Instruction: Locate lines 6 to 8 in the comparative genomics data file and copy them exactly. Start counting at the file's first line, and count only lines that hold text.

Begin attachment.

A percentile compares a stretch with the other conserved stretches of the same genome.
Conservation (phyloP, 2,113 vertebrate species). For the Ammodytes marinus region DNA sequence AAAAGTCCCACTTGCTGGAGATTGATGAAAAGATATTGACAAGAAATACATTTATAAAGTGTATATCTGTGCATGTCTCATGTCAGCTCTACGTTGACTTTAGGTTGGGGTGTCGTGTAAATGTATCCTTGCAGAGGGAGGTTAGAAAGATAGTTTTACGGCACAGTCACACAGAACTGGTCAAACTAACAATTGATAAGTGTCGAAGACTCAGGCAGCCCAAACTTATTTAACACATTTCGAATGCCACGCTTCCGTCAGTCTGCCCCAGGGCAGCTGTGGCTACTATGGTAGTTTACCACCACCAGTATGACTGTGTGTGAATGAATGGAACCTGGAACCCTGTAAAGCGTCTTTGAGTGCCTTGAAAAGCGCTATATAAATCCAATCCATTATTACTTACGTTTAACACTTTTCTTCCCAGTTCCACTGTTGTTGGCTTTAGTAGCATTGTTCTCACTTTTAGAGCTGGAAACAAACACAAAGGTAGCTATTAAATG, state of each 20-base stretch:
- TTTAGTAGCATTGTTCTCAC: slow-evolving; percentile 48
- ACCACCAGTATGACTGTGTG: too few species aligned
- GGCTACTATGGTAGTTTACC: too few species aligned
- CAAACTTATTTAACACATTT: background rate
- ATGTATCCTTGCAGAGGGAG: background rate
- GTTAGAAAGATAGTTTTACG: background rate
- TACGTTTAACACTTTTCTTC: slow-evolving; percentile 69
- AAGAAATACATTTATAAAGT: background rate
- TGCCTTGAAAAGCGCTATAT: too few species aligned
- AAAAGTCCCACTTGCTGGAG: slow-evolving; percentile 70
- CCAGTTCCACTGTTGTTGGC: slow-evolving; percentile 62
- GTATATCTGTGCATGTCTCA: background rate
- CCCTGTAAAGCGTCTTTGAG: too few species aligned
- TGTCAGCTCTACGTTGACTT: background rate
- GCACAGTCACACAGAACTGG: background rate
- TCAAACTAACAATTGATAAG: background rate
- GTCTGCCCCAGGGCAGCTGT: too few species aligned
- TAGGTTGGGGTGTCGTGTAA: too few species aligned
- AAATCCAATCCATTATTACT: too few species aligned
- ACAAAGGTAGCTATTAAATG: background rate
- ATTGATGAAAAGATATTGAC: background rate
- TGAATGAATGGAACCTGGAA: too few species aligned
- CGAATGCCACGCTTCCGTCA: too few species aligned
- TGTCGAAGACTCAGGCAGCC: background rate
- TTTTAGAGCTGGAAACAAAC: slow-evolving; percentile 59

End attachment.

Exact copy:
- CAAACTTATTTAACACATTT: background rate
- ATGTATCCTTGCAGAGGGAG: background rate
- GTTAGAAAGATAGTTTTACG: background rate